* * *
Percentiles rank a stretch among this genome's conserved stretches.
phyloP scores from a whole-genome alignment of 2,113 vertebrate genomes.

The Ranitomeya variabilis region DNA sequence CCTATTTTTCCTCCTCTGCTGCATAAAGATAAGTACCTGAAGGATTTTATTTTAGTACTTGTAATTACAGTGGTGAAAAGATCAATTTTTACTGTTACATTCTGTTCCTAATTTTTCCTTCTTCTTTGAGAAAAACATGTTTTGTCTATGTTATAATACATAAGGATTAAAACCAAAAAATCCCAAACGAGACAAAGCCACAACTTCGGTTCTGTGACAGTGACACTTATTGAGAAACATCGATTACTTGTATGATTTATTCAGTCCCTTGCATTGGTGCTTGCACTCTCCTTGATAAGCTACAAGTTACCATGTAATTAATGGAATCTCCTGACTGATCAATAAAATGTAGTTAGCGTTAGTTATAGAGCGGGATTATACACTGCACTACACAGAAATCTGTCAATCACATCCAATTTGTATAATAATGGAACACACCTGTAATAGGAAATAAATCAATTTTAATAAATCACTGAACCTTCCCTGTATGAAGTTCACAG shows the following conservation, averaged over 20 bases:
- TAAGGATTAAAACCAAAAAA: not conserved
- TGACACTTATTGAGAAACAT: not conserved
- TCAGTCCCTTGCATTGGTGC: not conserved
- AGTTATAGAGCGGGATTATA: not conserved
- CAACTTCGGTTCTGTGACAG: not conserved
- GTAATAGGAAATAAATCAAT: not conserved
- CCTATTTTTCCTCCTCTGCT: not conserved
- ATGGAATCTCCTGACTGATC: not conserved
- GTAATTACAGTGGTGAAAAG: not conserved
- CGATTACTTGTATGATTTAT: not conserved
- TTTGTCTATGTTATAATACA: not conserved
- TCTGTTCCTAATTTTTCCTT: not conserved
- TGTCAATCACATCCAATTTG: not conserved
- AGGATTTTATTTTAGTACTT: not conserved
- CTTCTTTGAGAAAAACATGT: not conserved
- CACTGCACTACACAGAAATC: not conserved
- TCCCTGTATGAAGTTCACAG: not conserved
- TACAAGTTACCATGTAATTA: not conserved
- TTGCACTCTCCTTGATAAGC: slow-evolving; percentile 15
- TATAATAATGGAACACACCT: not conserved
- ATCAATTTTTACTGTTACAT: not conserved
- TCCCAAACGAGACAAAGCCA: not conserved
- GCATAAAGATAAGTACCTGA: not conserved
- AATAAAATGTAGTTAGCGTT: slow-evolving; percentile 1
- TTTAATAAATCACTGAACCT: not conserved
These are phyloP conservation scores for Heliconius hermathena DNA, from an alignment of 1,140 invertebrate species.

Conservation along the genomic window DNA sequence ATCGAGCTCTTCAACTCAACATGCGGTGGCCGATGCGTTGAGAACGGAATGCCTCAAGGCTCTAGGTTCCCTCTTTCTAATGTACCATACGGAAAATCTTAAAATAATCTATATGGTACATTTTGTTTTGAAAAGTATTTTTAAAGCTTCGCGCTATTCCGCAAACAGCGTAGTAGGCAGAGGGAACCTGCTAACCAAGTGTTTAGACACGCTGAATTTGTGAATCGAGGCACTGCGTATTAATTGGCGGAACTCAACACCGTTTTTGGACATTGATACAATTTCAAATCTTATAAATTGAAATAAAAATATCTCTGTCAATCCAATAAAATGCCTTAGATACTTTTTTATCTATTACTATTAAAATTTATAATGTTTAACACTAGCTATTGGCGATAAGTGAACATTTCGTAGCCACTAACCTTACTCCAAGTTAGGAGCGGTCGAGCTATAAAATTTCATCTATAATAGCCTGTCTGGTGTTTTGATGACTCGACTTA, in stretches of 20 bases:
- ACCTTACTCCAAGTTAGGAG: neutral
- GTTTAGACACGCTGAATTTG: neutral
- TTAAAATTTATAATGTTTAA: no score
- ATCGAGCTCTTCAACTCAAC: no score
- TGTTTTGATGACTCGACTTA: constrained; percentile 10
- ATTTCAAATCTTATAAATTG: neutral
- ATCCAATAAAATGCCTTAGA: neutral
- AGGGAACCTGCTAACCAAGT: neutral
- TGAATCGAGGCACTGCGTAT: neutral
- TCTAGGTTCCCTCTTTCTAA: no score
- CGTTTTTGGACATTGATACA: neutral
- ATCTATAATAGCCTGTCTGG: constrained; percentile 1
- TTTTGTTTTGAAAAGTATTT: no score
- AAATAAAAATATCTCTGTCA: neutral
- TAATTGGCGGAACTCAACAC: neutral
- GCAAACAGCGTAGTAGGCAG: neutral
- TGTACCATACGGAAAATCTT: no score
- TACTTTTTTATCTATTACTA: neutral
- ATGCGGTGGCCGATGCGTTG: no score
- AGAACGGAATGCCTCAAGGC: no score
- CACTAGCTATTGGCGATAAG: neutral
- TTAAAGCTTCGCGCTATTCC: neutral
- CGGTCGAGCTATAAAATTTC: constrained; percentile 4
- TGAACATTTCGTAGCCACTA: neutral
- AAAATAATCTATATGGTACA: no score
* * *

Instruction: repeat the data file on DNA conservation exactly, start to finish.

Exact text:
Percentiles rank a stretch among this genome's conserved stretches.
phyloP scores from a whole-genome alignment of 2,113 vertebrate genomes.

The Ranitomeya variabilis region DNA sequence CCTATTTTTCCTCCTCTGCTGCATAAAGATAAGTACCTGAAGGATTTTATTTTAGTACTTGTAATTACAGTGGTGAAAAGATCAATTTTTACTGTTACATTCTGTTCCTAATTTTTCCTTCTTCTTTGAGAAAAACATGTTTTGTCTATGTTATAATACATAAGGATTAAAACCAAAAAATCCCAAACGAGACAAAGCCACAACTTCGGTTCTGTGACAGTGACACTTATTGAGAAACATCGATTACTTGTATGATTTATTCAGTCCCTTGCATTGGTGCTTGCACTCTCCTTGATAAGCTACAAGTTACCATGTAATTAATGGAATCTCCTGACTGATCAATAAAATGTAGTTAGCGTTAGTTATAGAGCGGGATTATACACTGCACTACACAGAAATCTGTCAATCACATCCAATTTGTATAATAATGGAACACACCTGTAATAGGAAATAAATCAATTTTAATAAATCACTGAACCTTCCCTGTATGAAGTTCACAG shows the following conservation, averaged over 20 bases:
- TAAGGATTAAAACCAAAAAA: not conserved
- TGACACTTATTGAGAAACAT: not conserved
- TCAGTCCCTTGCATTGGTGC: not conserved
- AGTTATAGAGCGGGATTATA: not conserved
- CAACTTCGGTTCTGTGACAG: not conserved
- GTAATAGGAAATAAATCAAT: not conserved
- CCTATTTTTCCTCCTCTGCT: not conserved
- ATGGAATCTCCTGACTGATC: not conserved
- GTAATTACAGTGGTGAAAAG: not conserved
- CGATTACTTGTATGATTTAT: not conserved
- TTTGTCTATGTTATAATACA: not conserved
- TCTGTTCCTAATTTTTCCTT: not conserved
- TGTCAATCACATCCAATTTG: not conserved
- AGGATTTTATTTTAGTACTT: not conserved
- CTTCTTTGAGAAAAACATGT: not conserved
- CACTGCACTACACAGAAATC: not conserved
- TCCCTGTATGAAGTTCACAG: not conserved
- TACAAGTTACCATGTAATTA: not conserved
- TTGCACTCTCCTTGATAAGC: slow-evolving; percentile 15
- TATAATAATGGAACACACCT: not conserved
- ATCAATTTTTACTGTTACAT: not conserved
- TCCCAAACGAGACAAAGCCA: not conserved
- GCATAAAGATAAGTACCTGA: not conserved
- AATAAAATGTAGTTAGCGTT: slow-evolving; percentile 1
- TTTAATAAATCACTGAACCT: not conserved
These are phyloP conservation scores for Heliconius hermathena DNA, from an alignment of 1,140 invertebrate species.

Conservation along the genomic window DNA sequence ATCGAGCTCTTCAACTCAACATGCGGTGGCCGATGCGTTGAGAACGGAATGCCTCAAGGCTCTAGGTTCCCTCTTTCTAATGTACCATACGGAAAATCTTAAAATAATCTATATGGTACATTTTGTTTTGAAAAGTATTTTTAAAGCTTCGCGCTATTCCGCAAACAGCGTAGTAGGCAGAGGGAACCTGCTAACCAAGTGTTTAGACACGCTGAATTTGTGAATCGAGGCACTGCGTATTAATTGGCGGAACTCAACACCGTTTTTGGACATTGATACAATTTCAAATCTTATAAATTGAAATAAAAATATCTCTGTCAATCCAATAAAATGCCTTAGATACTTTTTTATCTATTACTATTAAAATTTATAATGTTTAACACTAGCTATTGGCGATAAGTGAACATTTCGTAGCCACTAACCTTACTCCAAGTTAGGAGCGGTCGAGCTATAAAATTTCATCTATAATAGCCTGTCTGGTGTTTTGATGACTCGACTTA, in stretches of 20 bases:
- ACCTTACTCCAAGTTAGGAG: neutral
- GTTTAGACACGCTGAATTTG: neutral
- TTAAAATTTATAATGTTTAA: no score
- ATCGAGCTCTTCAACTCAAC: no score
- TGTTTTGATGACTCGACTTA: constrained; percentile 10
- ATTTCAAATCTTATAAATTG: neutral
- ATCCAATAAAATGCCTTAGA: neutral
- AGGGAACCTGCTAACCAAGT: neutral
- TGAATCGAGGCACTGCGTAT: neutral
- TCTAGGTTCCCTCTTTCTAA: no score
- CGTTTTTGGACATTGATACA: neutral
- ATCTATAATAGCCTGTCTGG: constrained; percentile 1
- TTTTGTTTTGAAAAGTATTT: no score
- AAATAAAAATATCTCTGTCA: neutral
- TAATTGGCGGAACTCAACAC: neutral
- GCAAACAGCGTAGTAGGCAG: neutral
- TGTACCATACGGAAAATCTT: no score
- TACTTTTTTATCTATTACTA: neutral
- ATGCGGTGGCCGATGCGTTG: no score
- AGAACGGAATGCCTCAAGGC: no score
- CACTAGCTATTGGCGATAAG: neutral
- TTAAAGCTTCGCGCTATTCC: neutral
- CGGTCGAGCTATAAAATTTC: constrained; percentile 4
- TGAACATTTCGTAGCCACTA: neutral
- AAAATAATCTATATGGTACA: no score